Run With the Best Idea, Not the First

The Brothers Grimm wrote over two hundred fairy tales, but we mostly remember Snow White, Little Red Riding Hood, and Cinderella. Why?

Cinderella wasn’t written any better than the other tales, nor was it promoted any differently (pre-Disney, anyway). Though both craft and promotion are important, neither a blockbuster makes. What truly decides whether your story is read and remembered is the idea. A good idea writes itself, just as a bad ideas limits how well you can apply your craft, how easy it is to market, and how many people are likely to buy it.

There’s over a billion readers worldwide, and you should capture as many as possible. So ask yourself: Does your story tap into primal human emotions like love, fear, revenge, and jealousy? Do you features multiple plot types, like romance, action, drama, or suspense? Do you engage readers in practical, psychological, moral, and spiritual questions? Do you present unique characters with compelling and distinct mindsets? And of course, do all of these threads fit together thematically in a single unified pitch?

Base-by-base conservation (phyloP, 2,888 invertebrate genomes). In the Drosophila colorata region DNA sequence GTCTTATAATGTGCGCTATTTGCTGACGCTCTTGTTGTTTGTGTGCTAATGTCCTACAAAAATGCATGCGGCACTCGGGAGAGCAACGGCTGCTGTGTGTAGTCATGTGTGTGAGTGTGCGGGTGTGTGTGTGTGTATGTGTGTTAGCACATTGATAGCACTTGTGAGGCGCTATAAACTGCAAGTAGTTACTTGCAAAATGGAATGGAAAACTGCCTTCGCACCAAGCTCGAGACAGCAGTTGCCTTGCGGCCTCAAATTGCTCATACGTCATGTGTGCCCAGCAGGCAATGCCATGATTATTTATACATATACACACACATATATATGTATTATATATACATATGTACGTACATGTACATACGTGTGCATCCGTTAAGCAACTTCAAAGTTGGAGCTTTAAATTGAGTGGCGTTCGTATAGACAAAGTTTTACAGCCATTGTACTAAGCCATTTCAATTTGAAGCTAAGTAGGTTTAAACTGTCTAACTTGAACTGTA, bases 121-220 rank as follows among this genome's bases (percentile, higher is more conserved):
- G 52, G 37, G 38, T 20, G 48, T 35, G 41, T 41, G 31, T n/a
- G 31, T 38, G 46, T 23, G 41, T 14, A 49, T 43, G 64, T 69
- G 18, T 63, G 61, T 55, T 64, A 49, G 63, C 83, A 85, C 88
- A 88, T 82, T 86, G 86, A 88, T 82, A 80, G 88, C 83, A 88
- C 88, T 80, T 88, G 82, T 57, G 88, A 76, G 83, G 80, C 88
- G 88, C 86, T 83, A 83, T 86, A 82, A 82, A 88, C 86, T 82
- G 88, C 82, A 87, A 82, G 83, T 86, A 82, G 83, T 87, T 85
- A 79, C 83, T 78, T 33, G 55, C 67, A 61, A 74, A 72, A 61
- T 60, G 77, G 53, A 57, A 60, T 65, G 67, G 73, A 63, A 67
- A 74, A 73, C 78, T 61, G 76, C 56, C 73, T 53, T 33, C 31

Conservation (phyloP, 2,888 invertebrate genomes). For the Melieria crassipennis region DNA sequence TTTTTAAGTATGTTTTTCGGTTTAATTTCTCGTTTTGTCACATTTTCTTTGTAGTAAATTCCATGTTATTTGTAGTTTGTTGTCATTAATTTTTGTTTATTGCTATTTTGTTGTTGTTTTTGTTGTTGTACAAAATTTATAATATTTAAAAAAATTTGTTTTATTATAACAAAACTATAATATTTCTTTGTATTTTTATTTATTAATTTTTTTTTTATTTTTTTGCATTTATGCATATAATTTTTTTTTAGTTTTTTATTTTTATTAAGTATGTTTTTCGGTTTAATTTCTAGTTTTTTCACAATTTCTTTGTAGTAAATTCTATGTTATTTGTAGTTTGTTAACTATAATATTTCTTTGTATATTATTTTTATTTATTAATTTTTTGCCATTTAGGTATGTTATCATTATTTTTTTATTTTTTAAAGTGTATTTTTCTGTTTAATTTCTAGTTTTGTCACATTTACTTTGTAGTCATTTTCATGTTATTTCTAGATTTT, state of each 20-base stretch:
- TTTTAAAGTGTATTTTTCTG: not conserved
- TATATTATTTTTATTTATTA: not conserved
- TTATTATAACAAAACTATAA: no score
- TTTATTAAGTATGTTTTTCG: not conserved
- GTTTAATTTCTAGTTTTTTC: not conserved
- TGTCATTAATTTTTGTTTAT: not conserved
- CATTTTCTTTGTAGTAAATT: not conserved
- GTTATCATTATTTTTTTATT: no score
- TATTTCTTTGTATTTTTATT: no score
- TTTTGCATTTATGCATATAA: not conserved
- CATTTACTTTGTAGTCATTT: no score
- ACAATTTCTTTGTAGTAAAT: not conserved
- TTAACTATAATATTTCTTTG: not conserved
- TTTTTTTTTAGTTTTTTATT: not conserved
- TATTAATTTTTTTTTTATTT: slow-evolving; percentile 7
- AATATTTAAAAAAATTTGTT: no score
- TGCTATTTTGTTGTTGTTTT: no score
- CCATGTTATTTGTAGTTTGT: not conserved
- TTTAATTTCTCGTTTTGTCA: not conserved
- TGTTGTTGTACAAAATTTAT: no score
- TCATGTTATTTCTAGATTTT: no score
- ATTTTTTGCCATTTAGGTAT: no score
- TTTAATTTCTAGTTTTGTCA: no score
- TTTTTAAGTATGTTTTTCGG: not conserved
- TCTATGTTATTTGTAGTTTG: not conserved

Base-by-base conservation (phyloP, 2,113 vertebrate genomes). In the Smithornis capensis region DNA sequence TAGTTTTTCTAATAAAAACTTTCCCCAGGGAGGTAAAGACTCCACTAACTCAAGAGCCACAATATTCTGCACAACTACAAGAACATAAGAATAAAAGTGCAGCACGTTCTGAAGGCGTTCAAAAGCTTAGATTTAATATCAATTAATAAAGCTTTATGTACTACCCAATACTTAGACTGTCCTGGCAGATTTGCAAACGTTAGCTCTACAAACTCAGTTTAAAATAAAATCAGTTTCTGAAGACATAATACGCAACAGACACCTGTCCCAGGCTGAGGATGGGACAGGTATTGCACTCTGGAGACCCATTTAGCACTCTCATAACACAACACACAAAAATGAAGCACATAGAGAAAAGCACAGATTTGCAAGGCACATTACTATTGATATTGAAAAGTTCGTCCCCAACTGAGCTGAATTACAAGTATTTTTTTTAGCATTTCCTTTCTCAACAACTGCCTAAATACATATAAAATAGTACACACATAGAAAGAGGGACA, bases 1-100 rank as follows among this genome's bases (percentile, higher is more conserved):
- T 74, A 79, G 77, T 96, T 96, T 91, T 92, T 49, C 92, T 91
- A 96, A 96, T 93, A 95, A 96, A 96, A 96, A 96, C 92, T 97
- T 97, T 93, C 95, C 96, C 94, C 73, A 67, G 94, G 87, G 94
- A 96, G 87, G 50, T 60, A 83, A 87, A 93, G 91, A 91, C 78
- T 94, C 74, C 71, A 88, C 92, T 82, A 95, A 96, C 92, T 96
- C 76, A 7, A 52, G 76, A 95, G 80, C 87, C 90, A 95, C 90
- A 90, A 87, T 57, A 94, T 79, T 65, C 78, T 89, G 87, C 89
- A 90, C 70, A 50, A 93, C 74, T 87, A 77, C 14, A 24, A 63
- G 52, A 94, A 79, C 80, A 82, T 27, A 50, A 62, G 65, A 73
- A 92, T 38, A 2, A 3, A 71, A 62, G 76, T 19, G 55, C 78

To get an idea this good, you can’t just run with the first one you come up with. Doing so is an act of profound delusion. Even if your first idea out of a thousand turns out to be your best, you can’t know that from the start. So before the next book, devote a few weeks to generating hundreds of distinct, interesting pitches. Then choose the one that everyone will want to read, even if it’s outside their genre, and especially if this is the only book they’ll buy this year.